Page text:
Intended to Create Artificial Reefs”, and United States Coast Guard (USCG)
navigational regulations. The applicant would submit a pre-deployment notification to
the Corps and include a cargo manifest describing the material proposed for
deployment. Material placement will occur in areas devoid of any benthic resources.
Each reef would maintain a minimum navigational clearance of one-half the height of
the water column from the top of the deployed material relative to Mean Lower-Low Water (MLLW) line.
AVOIDANCE AND MINIMIZATION INFORMATION – The applicant has provided the following information in support of efforts to avoid and/or minimize impacts to the aquatic environment:
“The reefs will be deployed on sand/shell substrate with no natural hardbottom or existing vegetation. Pre-deployment and post-deployment dives will accompany every deployment so as to ensure no impacts to biological or cultural resources will occur. Pre-deployment dives will also be conducted within 2 weeks prior to the deployment. If any resources are found to exist at the deployment location, the deployment location shall be moved a minimum of 300 feet to prevent impacting existing resources. The applicant shall not deploy any vessel as artificial reef material unless they submit a project-specific deployment plan and receive written authorization from the Corps. The applicant would be required to submit a cargo manifest prior to deployment and provide a pre-deployment notification to the Corps prior to deployment. The applicant would also be required to notify the Florida Fish and Wildlife Conservation Commission (FFWCC) of a planned deployment no less than 30 days prior to deployment.”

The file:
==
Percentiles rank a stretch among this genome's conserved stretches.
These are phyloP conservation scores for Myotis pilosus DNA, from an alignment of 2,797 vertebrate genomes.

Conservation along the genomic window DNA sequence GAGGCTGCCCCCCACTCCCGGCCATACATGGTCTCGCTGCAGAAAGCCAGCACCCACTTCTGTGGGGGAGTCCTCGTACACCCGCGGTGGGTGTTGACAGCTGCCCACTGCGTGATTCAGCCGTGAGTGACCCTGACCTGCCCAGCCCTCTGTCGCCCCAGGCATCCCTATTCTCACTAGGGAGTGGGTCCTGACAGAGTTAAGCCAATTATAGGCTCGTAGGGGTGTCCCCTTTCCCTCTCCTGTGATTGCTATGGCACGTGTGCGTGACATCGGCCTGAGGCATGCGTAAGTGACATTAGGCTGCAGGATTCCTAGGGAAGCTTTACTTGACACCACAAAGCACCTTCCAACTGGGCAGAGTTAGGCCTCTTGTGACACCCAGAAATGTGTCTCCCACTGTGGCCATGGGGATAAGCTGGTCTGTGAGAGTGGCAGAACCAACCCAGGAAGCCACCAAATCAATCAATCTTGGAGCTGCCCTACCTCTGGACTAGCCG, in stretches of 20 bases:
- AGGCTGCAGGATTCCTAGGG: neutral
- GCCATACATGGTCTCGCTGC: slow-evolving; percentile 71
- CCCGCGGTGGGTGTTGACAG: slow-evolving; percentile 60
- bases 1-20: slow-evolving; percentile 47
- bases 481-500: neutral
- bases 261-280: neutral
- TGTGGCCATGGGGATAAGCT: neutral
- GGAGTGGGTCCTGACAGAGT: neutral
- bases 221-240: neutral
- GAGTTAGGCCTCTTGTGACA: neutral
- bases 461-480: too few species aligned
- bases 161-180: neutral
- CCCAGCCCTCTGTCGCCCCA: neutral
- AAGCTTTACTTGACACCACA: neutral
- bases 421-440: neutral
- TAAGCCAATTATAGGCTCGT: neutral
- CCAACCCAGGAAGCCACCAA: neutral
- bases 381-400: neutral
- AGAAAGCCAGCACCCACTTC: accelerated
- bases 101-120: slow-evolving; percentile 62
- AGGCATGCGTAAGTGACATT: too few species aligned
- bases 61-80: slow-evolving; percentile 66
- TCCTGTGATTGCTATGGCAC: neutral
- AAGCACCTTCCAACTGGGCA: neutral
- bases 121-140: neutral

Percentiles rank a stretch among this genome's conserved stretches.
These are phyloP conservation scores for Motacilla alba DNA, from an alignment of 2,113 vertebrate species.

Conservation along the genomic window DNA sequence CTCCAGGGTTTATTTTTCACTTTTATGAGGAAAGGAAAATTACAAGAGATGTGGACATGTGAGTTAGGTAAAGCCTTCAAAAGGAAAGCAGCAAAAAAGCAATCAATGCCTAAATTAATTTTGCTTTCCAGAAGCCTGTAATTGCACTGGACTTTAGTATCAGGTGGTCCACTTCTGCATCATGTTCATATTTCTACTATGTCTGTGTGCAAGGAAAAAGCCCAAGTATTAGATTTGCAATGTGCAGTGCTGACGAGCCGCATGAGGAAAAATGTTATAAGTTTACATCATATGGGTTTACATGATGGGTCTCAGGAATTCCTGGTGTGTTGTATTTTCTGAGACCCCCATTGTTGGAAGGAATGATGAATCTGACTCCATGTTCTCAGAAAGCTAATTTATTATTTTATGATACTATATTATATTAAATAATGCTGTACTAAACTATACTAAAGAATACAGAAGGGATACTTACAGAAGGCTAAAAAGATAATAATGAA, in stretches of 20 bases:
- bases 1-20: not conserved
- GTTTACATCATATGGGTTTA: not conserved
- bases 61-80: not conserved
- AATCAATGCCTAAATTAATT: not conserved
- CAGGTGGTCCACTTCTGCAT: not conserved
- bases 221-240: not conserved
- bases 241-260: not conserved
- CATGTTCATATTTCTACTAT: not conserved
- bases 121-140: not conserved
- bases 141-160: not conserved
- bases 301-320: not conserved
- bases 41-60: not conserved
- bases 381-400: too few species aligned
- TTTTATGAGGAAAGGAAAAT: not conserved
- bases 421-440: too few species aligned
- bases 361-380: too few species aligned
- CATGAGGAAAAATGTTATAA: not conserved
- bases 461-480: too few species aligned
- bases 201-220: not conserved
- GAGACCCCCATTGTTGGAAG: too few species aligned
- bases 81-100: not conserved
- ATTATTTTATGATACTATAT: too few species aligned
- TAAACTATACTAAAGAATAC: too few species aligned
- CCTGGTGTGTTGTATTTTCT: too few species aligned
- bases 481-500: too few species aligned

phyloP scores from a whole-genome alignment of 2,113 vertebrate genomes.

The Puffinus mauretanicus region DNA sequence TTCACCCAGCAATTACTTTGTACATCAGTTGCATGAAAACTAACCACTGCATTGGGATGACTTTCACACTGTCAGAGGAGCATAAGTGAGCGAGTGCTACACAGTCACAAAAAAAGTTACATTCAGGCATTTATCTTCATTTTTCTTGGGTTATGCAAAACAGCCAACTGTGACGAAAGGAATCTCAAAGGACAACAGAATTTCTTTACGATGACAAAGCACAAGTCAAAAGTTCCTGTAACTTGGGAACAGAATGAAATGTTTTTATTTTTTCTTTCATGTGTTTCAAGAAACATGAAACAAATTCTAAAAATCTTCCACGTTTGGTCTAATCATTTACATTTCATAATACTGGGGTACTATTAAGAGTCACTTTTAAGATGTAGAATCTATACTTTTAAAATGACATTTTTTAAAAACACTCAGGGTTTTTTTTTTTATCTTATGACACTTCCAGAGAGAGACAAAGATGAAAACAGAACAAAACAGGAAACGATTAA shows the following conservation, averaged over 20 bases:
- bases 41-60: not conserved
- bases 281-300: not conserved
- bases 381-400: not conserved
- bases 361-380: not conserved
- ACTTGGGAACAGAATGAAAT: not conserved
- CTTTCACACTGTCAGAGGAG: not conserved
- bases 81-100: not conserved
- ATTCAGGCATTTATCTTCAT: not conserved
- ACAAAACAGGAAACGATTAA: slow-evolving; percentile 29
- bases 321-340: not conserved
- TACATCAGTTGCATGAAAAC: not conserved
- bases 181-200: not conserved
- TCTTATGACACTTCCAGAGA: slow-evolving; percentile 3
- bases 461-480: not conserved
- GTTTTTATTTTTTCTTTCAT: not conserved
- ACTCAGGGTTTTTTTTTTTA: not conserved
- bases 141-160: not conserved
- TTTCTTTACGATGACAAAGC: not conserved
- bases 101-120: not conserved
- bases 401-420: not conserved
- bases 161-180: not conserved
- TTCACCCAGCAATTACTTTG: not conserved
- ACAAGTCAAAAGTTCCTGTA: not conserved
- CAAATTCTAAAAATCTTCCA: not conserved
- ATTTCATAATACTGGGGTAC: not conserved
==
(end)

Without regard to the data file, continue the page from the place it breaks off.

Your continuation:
COMPENSATORY MITIGATION –
The applicant has provided the following explanation why compensatory mitigation should not be required:
The project will not adversely affect aquatic resources.
The Corps is not aware of any known historic properties within the permit area. By copy of this public notice, the Corps is providing information for review. Our final determination relative to historic resource impacts is subject to review by and coordination with the State Historic Preservation Officer and, if applicable, those federally recognized tribes with concerns in Florida and the Permit Area.
U.S. Fish and Wildlife Service (FWS): Use of the 2013 Manatee Key results in the following pathway: A, B, C, D, E, N P “Paragraph 4.” The Corps has determined the proposed project may affect, but is not likely to adversely affect the West Indian Manatee (Trichechus manatus). The Corps has received programmatic concurrence from the U.S. Fish and Wildlife Service with this determination pursuant to Section 7 of the Endangered Species Act.